More Information‎ > ‎Newsletters‎ > ‎

Feature Article

Matt Debsky, Aircraft Owner WVFC tdebber@alum.mit.edu

iPad In The Cockpit

 I don't know why it took me this long to embrace using my iPad in the cockpit. I've long used it for flight planning, weather briefings, and when flying with clients as a CFI.  However, I hadn't used it anywhere near to its full capacity as an in-flight aid.  It took me awhile to decide on the iPad's cockpit setup.  Once my iPad setup was finally complete, I experienced two flights that changed my flying life--a recent cross-country trip to southern California and a practice IFR flight shortly beforehand.  

Setup

Before I could effectively utilize the iPad, I had software and mounting decisions to make.  There are numerous mounting solutions on the market and some due diligence will help determine your best fit. I fly my own airplane, N81034, more often than any other club airplane.  So, when looking for an iPad mounting solution I searched for something that would work first and foremost in an Archer.  Based on Aviation Consumer reviews and various Piper forums, I found a RAM Mount to be perfect.  The mount attaches to the tube behind the yoke, wraps beneath and around the front to sit between the two handles that form the sides of the yoke.  This arrangement leaves my knees free, provides for ample range of motion, doesn't impact my copilot seat, and leaves all the windows and instrument panel unobstructed.  

Software choices are likewise plentiful. The most popular iPad aviation apps all offer free trials.  I tried the Seattle Avionics FlyQ EFB, Garmin Pilot, and ForeFlight before deciding that ForeFlight met my needs best.  Due to varying tastes, it's worth checking out two or three (or more) apps before deciding on one.  They all offer similar features, but the app navigation, presentation, and extra features will cause one to stick out as your favorite.  I also purchased a Garmin GLO external GPS/GLONASS receiver.  A remote receiver improves the quality of the GPS data delivered to the iPad, adds a GPS if your iPad does not have one, and eliminates the battery draw and heat production of the iPad internal GPS.  While not essential, I found the advantages worth the $120 purchase price.  As with the apps, there are several different external GPS receivers with substantial differences, so do some research into which unit best meets your needs.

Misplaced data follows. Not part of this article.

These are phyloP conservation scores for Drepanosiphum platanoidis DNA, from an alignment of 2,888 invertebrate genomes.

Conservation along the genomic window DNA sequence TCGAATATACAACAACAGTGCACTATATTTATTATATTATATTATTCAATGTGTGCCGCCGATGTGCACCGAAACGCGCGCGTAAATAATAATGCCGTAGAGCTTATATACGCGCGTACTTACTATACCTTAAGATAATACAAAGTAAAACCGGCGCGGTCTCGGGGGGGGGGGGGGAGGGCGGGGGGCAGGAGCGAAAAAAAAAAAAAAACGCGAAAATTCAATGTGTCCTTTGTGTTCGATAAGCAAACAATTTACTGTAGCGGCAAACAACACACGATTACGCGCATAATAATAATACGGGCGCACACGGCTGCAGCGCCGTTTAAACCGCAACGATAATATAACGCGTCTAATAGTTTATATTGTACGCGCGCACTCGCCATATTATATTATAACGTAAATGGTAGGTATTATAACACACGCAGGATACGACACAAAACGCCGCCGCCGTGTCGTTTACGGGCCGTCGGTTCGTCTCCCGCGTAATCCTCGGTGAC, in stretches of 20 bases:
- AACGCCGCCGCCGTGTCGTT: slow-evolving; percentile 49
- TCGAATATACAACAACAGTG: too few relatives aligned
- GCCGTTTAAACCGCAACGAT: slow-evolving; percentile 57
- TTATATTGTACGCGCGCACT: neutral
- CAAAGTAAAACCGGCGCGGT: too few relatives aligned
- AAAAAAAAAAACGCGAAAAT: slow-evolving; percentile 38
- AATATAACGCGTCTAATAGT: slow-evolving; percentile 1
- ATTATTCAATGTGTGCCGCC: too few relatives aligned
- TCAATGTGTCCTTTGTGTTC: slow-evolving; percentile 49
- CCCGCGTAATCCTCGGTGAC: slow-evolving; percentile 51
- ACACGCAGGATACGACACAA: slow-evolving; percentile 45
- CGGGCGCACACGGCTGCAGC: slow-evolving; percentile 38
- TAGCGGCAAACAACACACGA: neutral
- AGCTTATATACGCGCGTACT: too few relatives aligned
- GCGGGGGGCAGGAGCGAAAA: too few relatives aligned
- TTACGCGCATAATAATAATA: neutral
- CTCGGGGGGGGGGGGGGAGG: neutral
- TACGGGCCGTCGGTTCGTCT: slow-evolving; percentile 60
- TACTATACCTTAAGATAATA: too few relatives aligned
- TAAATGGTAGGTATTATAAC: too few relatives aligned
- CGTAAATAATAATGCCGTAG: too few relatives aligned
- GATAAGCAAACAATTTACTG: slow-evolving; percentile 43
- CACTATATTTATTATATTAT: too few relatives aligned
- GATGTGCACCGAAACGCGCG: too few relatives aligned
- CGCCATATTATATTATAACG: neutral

IFR Practice Flight

My first experience using the iPad in the cockpit during one of my own flights was a game changer.   I have used Jeppesen plates and charts for my IFR needs since the beginning of my IFR training.  The 10-pound, 3-inch binder and bi-weekly updates have been a fixture of my flying life for the past eight years.  Prior to each flight, I had to go through the binder and pull the plates and charts I might need during the flight.  At the conclusion of the flight I would dutifully file them away.  With ForeFlight, for ease of organization in flight I pulled the plates I would use into a virtual binder.  During the flight, I just tapped the plate I needed, much easier than trying to manipulate the clip board on a missed approach, winding up with approach plates all over the cockpit by the conclusion of the flight.  I purchased the Pro version of ForeFlight, which comes with geo-referenced approach plates.  So, I could watch as the controller vectored me onto final or more clearly visualize what my holding pattern entry should be.  The ease of switching between plates, runway diagram, and enroute chart blew me away.  In addition to adding to situational awareness and being easier to keep organized, the flight was just more fun.